Holiday parties aren’t the only thing your employees are buzzing about this time of year – ‘tis the season for year-end performance evaluations! Performance evaluations, when used properly, are a powerful tool for constructive feedback and support for favorable and adverse personnel actions. Below are the tips employers should keep in mind when completing performance evaluations:
Honesty is the Best Policy
Supervisors should be honest in performance reviews and not simply rate an employee as “meets expectations” to avoid confrontation. If there is a performance area that needs improvement, the evaluator should take this opportunity to inform the employee and provide guidance on how to improve. Sugar coating now leads to disagreements and disputes when the company later wants to terminate or deny promotion.
Evaluations should include specific examples of where the employee failed to expectations as well as how the employee excelled. For example, if an employee had issues completing work in a timely manner, the evaluation should include specific examples of deadlines the employee failed to meet. Simple forms could identify “agrees of strength” and “areas for improvement” and explain each such rating. If the review focuses solely on problems areas, it may be a “turn off” because the employee may view the review as “papering” the file. Proposing how the employee can improve may result in noticeable change and can help support a defense later on that the company was trying to help, not discriminate.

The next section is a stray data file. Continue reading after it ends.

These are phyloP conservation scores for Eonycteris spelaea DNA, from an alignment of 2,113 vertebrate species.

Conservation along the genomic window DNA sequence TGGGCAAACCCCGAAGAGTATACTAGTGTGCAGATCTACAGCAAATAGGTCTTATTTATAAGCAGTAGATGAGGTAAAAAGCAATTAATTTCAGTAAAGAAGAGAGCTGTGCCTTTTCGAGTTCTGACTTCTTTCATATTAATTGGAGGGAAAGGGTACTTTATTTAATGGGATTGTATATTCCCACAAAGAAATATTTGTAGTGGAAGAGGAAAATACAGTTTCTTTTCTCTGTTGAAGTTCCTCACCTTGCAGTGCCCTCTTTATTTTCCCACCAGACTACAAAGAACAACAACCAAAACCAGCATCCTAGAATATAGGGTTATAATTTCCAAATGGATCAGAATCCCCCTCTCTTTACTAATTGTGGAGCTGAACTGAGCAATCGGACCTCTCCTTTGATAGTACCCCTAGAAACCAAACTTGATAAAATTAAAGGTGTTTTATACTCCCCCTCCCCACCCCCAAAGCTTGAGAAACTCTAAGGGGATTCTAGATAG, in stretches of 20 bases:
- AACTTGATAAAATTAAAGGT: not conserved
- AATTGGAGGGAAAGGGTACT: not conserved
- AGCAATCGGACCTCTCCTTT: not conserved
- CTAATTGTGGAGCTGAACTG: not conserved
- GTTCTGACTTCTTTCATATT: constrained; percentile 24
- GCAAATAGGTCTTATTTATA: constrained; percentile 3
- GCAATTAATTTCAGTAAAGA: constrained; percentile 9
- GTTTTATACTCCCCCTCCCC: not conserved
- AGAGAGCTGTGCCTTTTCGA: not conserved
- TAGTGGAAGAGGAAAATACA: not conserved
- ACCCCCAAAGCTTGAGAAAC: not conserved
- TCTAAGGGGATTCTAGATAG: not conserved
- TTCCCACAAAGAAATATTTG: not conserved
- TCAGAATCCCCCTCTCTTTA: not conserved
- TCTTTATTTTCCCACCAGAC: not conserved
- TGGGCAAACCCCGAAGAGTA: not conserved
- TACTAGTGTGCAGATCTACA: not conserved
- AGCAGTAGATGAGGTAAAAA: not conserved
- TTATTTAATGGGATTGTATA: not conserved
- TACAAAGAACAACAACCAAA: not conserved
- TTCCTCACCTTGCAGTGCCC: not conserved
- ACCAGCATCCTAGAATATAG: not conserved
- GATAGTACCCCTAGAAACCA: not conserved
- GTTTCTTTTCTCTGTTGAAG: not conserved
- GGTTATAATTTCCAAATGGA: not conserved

Don’t Forget About The First Half of the Year
One of the most common mistakes supervisors make in the evaluation process is focusing on the most recent projects/events. An accurate evaluation, however, should evaluate performance during the entire review period. Be sure to look back at the employee’s work performance from the beginning of the year and include feedback that covers the full review-period.
This Is Not a Surprise Party
Supervisors should provide employees feedback throughout the year. Problematic behavior should be addressed at the time it occurs so the employee has the opportunity to correct any issue before it appears on the year-end performance evaluation.